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    6. Will Train!

    Provide on-the-job training for your employees. In order to reduce variation, and focus on prevention, it is absolutely essential that your employees are properly trained. By providing adequate training for every employee, variation in process is greatly reduced.

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    7. Take Me to Your Leader

    Bring leadership practices into your company instead of simple supervisory tasks. By training supervisors and managers to be leaders, rather than supervisors, it helps to build the team's cohesion, and helps to develop a culture of quality improvement practices.

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    8. No Fear Allowed

    Make fear a dirty word in your organization. By driving out fear, you are eliminating a block to long-term quality improvement success. Deming's 14 points rely upon the focus on the long-term, and ridding employees of fears is one thing conducive to long-term progress. By eliminating fear in all of its instantiations, your company will be rid of counter-productive emotions.

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    9. Tear Down That Wall

    For any successful quality improvement effort, you need to break down barriers to effective communication between departments. While traditional setups have managers that departments report to, Deming's idea of total quality management relies upon cross-departmental communication.

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    10. No More Cheesy Sayings

    It is vital that you eliminate slogans from your company's vocabulary. If you are relying upon a slogan to explain a business process, you are making a huge mistake, and getting caught in a process that may no longer work for your quality improvement efforts.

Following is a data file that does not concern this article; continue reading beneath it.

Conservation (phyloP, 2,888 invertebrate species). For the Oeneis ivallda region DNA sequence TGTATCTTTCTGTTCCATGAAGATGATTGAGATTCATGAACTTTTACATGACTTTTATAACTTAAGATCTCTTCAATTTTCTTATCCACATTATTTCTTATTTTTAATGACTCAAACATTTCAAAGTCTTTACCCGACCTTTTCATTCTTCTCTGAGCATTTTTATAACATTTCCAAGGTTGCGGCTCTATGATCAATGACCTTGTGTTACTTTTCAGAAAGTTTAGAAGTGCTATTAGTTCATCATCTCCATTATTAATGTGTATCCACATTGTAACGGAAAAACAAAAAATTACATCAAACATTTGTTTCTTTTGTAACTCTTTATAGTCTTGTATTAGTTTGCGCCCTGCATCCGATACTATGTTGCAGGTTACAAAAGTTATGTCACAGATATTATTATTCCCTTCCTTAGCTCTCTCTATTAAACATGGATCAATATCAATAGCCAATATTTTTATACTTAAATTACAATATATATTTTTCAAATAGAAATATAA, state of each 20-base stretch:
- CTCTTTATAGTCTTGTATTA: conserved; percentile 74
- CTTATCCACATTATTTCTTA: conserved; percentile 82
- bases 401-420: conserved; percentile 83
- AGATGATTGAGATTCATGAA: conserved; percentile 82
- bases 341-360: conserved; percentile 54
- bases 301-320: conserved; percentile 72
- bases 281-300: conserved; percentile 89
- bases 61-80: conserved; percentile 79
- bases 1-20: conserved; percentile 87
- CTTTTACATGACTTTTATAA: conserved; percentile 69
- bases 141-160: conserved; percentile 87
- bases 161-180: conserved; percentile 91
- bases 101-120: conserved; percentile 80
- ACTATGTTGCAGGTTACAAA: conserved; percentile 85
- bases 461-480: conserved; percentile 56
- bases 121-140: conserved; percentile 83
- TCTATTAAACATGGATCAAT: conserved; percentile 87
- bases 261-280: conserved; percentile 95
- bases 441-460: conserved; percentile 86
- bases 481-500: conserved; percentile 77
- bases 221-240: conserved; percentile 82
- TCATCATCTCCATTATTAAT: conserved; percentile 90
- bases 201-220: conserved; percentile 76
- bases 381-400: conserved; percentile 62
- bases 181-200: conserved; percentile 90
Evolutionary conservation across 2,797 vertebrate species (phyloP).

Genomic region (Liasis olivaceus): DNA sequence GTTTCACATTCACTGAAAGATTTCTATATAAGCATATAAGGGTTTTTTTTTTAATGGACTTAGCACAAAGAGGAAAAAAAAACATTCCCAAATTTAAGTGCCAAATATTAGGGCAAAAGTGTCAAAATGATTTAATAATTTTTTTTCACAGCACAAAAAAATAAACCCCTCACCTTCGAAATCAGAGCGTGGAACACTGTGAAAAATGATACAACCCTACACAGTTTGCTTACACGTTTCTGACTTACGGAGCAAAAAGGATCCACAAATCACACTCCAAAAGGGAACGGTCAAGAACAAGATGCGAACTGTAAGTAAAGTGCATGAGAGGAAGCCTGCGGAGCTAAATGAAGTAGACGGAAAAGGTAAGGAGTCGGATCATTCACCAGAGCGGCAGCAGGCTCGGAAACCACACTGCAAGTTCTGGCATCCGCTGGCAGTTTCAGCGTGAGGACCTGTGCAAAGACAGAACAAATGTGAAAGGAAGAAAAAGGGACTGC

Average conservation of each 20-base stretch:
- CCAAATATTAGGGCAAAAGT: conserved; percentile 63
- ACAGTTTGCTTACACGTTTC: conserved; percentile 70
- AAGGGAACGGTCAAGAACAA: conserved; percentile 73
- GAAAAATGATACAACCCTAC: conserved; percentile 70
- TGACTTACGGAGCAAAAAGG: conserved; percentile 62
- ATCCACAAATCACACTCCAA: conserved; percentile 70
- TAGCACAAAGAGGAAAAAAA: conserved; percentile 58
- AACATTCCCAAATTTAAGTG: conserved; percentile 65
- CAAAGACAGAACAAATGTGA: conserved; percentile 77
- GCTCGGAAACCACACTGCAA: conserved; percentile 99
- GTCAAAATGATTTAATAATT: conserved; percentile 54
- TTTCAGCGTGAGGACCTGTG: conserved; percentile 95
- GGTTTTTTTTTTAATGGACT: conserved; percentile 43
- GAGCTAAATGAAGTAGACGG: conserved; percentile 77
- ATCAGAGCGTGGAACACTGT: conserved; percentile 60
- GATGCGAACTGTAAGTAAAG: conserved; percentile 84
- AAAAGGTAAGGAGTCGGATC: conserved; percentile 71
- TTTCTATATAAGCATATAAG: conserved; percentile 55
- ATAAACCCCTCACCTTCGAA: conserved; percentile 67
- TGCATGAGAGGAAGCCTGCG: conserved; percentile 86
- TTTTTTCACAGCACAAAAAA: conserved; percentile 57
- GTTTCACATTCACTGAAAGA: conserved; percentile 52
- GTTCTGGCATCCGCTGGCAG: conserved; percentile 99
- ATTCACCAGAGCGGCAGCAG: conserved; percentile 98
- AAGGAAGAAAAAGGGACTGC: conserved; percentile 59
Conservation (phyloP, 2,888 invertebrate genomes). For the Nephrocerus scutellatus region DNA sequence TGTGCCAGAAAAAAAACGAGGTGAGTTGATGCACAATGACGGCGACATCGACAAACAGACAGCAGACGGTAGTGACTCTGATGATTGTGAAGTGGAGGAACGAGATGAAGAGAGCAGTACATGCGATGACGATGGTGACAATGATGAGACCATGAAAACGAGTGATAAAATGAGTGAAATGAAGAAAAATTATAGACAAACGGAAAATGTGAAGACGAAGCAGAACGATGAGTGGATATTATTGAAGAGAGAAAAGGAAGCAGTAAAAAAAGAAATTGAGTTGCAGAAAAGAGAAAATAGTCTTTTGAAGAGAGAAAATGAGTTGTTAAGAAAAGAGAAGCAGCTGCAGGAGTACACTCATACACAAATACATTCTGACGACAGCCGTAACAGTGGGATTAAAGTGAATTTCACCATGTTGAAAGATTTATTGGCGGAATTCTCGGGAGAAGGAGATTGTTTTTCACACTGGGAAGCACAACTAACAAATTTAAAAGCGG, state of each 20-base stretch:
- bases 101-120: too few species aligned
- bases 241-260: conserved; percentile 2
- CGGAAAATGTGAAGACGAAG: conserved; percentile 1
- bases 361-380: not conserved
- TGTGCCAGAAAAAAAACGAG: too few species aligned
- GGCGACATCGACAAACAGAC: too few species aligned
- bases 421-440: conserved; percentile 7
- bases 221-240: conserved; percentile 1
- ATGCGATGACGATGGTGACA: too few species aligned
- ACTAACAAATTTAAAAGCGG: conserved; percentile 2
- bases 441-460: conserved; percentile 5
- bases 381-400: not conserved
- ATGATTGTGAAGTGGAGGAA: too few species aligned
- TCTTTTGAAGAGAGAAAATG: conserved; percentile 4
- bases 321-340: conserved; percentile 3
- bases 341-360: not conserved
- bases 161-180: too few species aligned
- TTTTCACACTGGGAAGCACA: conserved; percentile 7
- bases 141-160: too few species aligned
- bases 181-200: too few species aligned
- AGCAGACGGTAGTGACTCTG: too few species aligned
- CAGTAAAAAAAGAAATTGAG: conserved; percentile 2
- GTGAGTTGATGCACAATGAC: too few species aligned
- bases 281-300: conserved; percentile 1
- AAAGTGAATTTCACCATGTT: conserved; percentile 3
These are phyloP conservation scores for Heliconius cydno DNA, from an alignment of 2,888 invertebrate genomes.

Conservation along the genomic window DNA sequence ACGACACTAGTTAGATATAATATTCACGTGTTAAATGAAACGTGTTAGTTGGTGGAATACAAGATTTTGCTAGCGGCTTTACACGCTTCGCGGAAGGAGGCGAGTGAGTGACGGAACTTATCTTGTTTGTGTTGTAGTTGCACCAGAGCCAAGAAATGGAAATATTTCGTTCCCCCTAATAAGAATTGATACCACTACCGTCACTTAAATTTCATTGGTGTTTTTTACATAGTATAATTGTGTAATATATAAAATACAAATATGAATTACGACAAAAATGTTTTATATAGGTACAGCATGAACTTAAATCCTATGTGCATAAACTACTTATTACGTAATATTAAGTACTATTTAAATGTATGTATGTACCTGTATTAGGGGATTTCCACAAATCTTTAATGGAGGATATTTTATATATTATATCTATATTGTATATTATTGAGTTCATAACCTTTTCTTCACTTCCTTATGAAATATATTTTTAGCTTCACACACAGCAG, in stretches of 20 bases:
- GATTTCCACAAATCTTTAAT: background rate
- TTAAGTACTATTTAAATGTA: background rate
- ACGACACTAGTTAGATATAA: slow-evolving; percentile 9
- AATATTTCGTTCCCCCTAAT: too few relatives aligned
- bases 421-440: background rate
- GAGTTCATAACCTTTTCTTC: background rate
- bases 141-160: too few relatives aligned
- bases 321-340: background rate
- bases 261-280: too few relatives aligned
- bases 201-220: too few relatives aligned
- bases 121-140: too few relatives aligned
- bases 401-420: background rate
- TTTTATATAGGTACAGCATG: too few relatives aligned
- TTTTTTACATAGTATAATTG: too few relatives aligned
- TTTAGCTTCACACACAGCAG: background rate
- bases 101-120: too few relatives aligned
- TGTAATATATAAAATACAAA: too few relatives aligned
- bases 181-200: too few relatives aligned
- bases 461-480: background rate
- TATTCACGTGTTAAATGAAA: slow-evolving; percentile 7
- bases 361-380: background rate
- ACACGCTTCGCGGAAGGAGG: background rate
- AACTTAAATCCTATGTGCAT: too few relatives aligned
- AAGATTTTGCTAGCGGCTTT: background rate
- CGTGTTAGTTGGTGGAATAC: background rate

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    11. No Objectives-Based Management

    If you eliminate the idea that management should be about making employees meet objectives, quotas, targets, etc. imagine what sort of progress can be made! Focus on quality, not objectives.

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    12. Can Get...Satisfaction?

    Make sure you've eliminated any barriers that could stand in the way of your employee and the ability of that employee to experience pride of workmanship. It is vital that your employees feel good about what they do.

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    13. Betterment Attained Here

    Be sure that you have implemented a plan for betterment and self-improvement into your company. If there are more things to learn, this will motivate employees.

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    14. Everyone Participates

    Deming's final point is that the commitment to quality improvement belongs to everyone. Don't let anyone sit on the sidelines!

    Photo Courtesy of sxc.hu/andrea j.